This is why it is interesting to play a semi-public beta; we get to see the content evolve over time. Last time the changes I encountered were kind of disappointing, today’s changes are pretty pleasing. They drastically shortened the time spent in the mental space, the area I think of as the initial character creation set up. As much as I loved the flavour of the initial tidal attunement, especially when you include the big long choose your own adventure section it did simply take too long. I hope that they can reuse some of that content a little later on after the player has more of a chance to get to grips with Numenera’s setting and mechanics.
It also simplifies our very first introduction to combat. The previous version had an odd fight we couldn’t win through direct combat, it makes for interesting variation but a poor introduction. This new scene is much faster and simpler and it still shows off the very basic combat system before the more complicated crisis we will encounter later.
It is interesting seeing this content sandwiched between the two parts that are almost entirely unchanged from the Alpha Systems Tests, I guess those parts have already had enough iteration for InXile to be confident with them. I still find it annoying that we pick up a numenera that is meant to drown out laughter that cannot be used when interacting with a smug laughing machine or the strange giggling numenera outside. It only really need a minor change in description, have it clear that it only impacts the holder and not the speaker for example. Its odd to have nothing acknowledge the stranger impacts of the items that you may be carrying.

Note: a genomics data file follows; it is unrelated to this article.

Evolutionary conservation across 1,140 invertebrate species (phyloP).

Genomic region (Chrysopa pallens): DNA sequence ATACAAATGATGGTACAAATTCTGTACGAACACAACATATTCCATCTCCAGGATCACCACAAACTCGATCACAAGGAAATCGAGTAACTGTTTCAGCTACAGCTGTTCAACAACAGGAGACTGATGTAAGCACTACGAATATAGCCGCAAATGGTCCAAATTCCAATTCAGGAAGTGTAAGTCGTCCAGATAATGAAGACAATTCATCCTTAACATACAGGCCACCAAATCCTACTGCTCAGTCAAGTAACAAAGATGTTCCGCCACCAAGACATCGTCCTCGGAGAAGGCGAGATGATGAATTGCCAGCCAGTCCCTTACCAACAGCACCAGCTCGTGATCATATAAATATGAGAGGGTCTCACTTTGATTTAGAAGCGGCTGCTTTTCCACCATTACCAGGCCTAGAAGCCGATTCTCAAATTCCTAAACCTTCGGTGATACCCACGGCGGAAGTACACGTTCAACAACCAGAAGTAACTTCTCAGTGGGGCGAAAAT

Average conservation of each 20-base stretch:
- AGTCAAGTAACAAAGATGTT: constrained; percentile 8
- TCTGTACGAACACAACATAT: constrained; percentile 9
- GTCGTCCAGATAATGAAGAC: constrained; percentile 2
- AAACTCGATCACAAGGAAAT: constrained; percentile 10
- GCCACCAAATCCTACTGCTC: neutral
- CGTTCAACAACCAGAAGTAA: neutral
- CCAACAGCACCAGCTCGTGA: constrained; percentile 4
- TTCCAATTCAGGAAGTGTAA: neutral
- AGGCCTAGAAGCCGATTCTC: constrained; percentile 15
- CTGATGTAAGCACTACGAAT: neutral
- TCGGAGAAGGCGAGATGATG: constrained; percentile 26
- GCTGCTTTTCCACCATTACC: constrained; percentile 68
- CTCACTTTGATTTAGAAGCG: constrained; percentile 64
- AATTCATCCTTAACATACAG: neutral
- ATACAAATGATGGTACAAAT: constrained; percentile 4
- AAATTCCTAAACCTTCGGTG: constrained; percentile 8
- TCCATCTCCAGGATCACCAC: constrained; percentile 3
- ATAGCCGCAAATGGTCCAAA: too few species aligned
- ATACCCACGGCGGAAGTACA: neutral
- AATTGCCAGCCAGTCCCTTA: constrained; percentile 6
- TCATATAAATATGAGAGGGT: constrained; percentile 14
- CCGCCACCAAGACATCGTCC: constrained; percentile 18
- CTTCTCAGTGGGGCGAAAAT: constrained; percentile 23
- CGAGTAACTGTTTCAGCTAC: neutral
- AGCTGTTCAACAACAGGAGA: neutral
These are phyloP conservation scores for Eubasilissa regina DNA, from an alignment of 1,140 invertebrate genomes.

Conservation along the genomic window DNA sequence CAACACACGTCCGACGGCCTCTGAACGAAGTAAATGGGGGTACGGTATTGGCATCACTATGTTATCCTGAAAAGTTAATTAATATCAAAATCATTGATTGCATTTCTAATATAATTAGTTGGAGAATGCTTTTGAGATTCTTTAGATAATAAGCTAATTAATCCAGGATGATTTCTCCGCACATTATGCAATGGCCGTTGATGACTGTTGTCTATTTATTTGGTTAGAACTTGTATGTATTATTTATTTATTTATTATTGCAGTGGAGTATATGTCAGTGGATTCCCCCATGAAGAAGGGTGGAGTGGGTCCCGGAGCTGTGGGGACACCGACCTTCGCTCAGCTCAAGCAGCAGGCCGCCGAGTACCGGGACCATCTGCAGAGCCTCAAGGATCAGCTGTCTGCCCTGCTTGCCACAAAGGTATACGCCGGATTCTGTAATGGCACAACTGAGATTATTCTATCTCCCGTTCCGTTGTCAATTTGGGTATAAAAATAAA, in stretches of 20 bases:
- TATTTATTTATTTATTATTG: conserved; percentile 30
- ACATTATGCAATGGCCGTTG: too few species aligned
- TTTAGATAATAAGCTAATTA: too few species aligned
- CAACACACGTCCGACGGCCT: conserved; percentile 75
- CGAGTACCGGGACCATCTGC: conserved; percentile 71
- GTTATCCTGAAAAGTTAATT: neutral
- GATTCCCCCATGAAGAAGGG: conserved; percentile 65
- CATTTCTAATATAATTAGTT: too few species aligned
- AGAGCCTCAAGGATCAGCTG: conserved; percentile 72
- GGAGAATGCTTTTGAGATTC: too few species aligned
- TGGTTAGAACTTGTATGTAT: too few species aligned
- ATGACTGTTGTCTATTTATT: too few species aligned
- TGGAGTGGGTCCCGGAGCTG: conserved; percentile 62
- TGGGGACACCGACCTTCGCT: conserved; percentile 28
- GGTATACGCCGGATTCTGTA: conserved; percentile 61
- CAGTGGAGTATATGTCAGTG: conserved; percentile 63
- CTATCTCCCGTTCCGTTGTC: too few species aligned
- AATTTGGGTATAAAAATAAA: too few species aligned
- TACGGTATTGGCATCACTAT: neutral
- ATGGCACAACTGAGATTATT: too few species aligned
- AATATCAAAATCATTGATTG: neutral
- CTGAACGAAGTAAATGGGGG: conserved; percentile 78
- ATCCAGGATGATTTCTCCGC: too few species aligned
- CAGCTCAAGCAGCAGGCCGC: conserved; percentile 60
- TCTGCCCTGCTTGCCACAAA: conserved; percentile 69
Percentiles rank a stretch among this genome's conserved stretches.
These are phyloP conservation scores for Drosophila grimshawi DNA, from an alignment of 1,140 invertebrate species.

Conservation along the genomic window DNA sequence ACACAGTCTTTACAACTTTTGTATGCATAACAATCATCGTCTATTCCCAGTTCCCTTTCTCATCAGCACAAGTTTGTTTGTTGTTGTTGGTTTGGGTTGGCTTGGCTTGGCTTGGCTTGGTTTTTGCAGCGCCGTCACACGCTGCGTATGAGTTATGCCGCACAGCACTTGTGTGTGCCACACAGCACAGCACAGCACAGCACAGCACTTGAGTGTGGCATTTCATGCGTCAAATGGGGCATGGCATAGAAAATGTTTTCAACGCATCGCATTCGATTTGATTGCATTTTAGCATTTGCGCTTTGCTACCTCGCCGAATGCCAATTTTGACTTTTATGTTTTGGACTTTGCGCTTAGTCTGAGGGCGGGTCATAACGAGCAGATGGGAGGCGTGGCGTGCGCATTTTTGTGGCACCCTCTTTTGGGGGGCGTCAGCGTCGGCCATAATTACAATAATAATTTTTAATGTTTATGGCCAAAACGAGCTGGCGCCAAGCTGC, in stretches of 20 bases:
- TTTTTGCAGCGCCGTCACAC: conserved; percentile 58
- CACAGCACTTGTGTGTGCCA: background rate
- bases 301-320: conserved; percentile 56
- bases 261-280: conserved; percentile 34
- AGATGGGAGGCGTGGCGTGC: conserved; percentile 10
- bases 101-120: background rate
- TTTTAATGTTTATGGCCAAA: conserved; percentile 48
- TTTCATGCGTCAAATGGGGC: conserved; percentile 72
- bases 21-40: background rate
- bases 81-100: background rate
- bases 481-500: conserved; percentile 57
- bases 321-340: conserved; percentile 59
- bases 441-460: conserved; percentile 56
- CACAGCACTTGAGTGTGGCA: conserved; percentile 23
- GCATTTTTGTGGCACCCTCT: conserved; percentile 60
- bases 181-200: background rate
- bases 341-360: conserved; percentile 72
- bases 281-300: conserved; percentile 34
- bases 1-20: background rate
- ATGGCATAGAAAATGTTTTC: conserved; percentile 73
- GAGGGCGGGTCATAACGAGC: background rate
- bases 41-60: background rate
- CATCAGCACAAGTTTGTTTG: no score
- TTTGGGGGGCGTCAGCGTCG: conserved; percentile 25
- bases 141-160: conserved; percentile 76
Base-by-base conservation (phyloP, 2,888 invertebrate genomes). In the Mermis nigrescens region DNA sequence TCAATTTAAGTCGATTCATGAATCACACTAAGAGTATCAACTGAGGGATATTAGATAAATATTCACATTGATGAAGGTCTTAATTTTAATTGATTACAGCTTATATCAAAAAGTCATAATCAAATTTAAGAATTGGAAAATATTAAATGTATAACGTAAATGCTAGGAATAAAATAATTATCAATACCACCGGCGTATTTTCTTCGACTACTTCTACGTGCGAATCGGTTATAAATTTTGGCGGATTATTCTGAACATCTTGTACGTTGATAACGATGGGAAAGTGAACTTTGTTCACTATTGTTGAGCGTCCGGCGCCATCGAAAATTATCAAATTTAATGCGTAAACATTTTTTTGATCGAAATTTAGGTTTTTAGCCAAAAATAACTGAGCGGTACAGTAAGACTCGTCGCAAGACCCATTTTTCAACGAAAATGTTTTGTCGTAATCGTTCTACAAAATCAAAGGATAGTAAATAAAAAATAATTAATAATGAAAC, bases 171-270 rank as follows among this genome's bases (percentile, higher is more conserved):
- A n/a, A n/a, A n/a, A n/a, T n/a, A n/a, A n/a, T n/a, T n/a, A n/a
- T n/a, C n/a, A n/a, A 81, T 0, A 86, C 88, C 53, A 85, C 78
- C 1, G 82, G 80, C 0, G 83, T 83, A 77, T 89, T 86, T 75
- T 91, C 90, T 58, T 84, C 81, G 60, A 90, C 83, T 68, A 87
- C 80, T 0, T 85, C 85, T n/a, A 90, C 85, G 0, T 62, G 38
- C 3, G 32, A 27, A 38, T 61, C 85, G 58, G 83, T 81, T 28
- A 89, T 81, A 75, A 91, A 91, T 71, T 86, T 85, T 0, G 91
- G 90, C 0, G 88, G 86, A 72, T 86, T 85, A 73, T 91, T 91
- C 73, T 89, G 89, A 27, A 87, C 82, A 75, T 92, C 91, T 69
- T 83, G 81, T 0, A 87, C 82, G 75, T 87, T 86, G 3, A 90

On an unrelated note I have upgraded my computer! This hopefully will allow me to improve the quality of the videos I am making, certainly on a raw technological level that is already happening given this video is available in stunning 1440p at 60fps, you’ve never seen text so good.
Heya, readers. Some site news about the short-term schedule of Indie Wonderland hides behind this link. If you don’t care about that, no need to read further. No review awaits in these hallowed halls – check back next week for that.
Through the arcane social magic rituals of ‘I know a guy who knows a guy‘, I was contacted by one Pehesse, freelance illustrator and aspiring game creator. They asked me if I’d be interested in taking a look at their first opus: Honey Rose: Underdog Fighter Extraordinaire, a game that purports to combine visual novel ‘life manager’ mechanics with a 2D side-view beat-em-up.
Of course I said yes. That sounds like a match made in heaven! C’mon, tell me that my month of Sakura terror wouldn’t have been vastly improved if the games paused every now on and again to let me wail on some fools.
Now, here’s the thing. I was given access to an internal test version of Honey Rose: Underdog Fighter Extraordinaire (from here on out: Honey Rose) for review and entertainment purposes. This game isn’t particularly open to the general public yet; think less Early Access and more Steam Greenlight campaign. While I’m glad I’m getting to play it already, though, this does mean I can’t really run a full in-depth review on it. It’s just not finished yet. How ‘not finished’? This ‘not finished’:
No… no options? Is that sort of thing even *allowed*?